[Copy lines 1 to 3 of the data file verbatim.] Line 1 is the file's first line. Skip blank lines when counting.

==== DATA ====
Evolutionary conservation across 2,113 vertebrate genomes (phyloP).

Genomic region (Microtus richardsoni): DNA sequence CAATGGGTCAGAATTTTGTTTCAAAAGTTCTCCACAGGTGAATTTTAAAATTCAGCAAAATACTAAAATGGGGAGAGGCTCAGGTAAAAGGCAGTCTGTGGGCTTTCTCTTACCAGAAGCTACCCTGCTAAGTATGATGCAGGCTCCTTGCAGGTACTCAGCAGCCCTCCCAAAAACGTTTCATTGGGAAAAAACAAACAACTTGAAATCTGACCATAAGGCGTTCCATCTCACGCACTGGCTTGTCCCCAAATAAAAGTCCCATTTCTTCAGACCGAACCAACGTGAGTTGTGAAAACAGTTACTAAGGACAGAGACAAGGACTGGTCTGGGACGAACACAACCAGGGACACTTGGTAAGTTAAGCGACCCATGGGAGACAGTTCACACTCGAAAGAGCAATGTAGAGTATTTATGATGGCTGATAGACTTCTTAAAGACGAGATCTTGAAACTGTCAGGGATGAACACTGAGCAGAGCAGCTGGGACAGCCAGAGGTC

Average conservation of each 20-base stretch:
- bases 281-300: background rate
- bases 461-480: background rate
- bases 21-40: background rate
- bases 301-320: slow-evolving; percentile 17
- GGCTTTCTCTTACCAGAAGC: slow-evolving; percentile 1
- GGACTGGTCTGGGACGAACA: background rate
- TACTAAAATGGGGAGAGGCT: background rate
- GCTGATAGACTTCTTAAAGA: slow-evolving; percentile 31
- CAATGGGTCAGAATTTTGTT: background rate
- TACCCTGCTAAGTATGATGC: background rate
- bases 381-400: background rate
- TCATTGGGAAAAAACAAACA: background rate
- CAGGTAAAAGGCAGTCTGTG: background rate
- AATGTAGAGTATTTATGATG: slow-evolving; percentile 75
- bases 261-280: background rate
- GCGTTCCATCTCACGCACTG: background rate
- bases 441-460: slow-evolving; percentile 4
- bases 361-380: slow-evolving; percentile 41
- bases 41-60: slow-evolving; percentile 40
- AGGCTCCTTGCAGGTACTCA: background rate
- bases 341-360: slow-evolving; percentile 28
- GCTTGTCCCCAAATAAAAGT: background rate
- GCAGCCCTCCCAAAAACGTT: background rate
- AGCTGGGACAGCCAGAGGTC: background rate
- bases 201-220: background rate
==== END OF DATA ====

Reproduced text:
Evolutionary conservation across 2,113 vertebrate genomes (phyloP).

Genomic region (Microtus richardsoni): DNA sequence CAATGGGTCAGAATTTTGTTTCAAAAGTTCTCCACAGGTGAATTTTAAAATTCAGCAAAATACTAAAATGGGGAGAGGCTCAGGTAAAAGGCAGTCTGTGGGCTTTCTCTTACCAGAAGCTACCCTGCTAAGTATGATGCAGGCTCCTTGCAGGTACTCAGCAGCCCTCCCAAAAACGTTTCATTGGGAAAAAACAAACAACTTGAAATCTGACCATAAGGCGTTCCATCTCACGCACTGGCTTGTCCCCAAATAAAAGTCCCATTTCTTCAGACCGAACCAACGTGAGTTGTGAAAACAGTTACTAAGGACAGAGACAAGGACTGGTCTGGGACGAACACAACCAGGGACACTTGGTAAGTTAAGCGACCCATGGGAGACAGTTCACACTCGAAAGAGCAATGTAGAGTATTTATGATGGCTGATAGACTTCTTAAAGACGAGATCTTGAAACTGTCAGGGATGAACACTGAGCAGAGCAGCTGGGACAGCCAGAGGTC

Average conservation of each 20-base stretch: